What is your strategy to further develop your international business?
For us, opportunities to go overseas are always examined on a case-by-case basis. We would have to evaluate which would be the best option in terms of profitability, but also in terms of how we want to develop our business. Different regions have different legal standards and policies in place on how to do business so that is also a factor. In terms of an area we are focusing our efforts on, it would be Southeast Asia. We already have factories in Malaysia and Thailand. Next, we are looking to enter the Indonesian and Vietnamese markets. After that, we are also interested in South Asia, places like India. At first, we would like to expand in terms of sales, after which we could think about local manufacturing. The European region is also interesting in terms of expansion. We already have distributors there, but I believe our current channels are quite limited. We do want to develop partnerships with companies that want to distribute our products in Europe. For the Chinese market, the environment for doing business can be quite risky. We have two factories in China already, both of which have been impacted by China’s lockdown policies, the “Zero covid” policy. Moving forward, our strategy for China is to only produce locally what we can supply to our Chinese clients. When it comes to supplying other countries, we will do so by a different means.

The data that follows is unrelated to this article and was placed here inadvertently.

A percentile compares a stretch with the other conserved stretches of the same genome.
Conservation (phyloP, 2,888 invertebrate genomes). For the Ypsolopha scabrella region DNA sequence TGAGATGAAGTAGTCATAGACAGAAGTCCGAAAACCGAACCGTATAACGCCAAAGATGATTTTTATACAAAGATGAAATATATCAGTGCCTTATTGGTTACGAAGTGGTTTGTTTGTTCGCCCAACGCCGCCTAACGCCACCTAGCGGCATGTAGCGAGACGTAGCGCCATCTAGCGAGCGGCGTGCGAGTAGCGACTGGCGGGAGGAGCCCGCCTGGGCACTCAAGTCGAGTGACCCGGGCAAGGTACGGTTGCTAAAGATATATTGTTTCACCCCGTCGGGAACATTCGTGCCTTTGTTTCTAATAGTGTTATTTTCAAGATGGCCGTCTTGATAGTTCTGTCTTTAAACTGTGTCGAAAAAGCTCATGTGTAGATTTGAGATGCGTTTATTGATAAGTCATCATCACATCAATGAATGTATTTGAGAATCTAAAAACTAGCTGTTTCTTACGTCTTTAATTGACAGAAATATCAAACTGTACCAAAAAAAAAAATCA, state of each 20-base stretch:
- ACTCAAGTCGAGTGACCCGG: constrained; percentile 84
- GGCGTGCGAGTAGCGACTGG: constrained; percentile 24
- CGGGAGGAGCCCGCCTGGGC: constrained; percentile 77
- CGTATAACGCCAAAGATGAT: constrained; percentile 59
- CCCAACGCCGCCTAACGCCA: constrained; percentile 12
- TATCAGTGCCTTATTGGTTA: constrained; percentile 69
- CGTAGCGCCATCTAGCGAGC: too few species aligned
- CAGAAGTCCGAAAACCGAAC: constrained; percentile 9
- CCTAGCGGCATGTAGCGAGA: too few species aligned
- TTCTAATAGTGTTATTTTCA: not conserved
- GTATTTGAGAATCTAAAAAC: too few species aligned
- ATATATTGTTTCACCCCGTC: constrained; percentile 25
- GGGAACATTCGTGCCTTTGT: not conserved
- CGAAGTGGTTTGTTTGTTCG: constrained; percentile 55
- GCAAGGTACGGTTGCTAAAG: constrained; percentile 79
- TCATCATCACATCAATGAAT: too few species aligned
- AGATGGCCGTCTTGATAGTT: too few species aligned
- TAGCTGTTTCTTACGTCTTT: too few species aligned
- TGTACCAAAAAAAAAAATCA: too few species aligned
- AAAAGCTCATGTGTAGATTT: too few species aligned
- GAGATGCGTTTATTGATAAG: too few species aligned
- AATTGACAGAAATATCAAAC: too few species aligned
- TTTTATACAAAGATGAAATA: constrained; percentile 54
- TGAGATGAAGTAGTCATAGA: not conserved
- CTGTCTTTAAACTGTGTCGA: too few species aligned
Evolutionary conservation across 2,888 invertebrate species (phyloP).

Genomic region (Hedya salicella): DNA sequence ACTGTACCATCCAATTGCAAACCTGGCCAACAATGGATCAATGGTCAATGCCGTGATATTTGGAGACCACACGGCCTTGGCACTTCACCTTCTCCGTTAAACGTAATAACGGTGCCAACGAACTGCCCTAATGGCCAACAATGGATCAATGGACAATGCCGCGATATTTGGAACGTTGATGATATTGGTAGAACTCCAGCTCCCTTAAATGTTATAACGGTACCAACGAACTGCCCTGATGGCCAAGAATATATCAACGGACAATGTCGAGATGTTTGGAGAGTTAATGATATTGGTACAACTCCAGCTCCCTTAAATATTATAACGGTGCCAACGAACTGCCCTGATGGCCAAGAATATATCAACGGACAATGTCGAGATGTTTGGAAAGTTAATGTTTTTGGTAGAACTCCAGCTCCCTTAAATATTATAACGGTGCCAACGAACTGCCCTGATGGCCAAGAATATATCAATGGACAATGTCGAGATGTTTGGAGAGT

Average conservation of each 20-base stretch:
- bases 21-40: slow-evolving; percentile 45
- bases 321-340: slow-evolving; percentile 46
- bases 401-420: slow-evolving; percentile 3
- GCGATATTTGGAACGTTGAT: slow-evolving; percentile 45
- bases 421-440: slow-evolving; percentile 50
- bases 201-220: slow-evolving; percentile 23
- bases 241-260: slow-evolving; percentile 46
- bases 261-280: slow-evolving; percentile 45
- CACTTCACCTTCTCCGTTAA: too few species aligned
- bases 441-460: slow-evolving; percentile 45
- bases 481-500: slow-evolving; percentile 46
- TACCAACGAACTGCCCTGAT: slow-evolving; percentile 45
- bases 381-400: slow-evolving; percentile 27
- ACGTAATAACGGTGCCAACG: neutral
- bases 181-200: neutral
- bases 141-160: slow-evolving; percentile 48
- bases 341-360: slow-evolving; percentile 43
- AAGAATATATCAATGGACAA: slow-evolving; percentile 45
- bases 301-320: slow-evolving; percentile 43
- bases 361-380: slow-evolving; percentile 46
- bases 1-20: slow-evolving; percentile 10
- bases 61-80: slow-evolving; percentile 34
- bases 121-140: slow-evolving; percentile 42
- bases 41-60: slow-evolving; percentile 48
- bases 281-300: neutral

Imagine we were to come back in six years for your 85th anniversary. What would you like to tell us? What are you dreams for the company, and what goals would you like to have accomplished by then?
In May, we plan to publish a new midterm strategy plan. At that time, we will announce our goals for the next five years and I do not want to disclose that in our interview today. If I were to try to respond to your question, 21 years from now for our 100th anniversary, we definitely want to have 100 billion yen in sales.
To fulfill my dreams, I have a concrete mindset. Passion, hard work, perseverance, and a certain degree of luck. How you use your luck is quite important, I believe. Those who do the tedious steady work, are favored with good fortune. This is where, as a leader, you can develop wisdom. People do not like to take on tedious and difficult challenges, but if you are always running away from that kind of work, you will never grasp what is required to become a 100 billion yen company.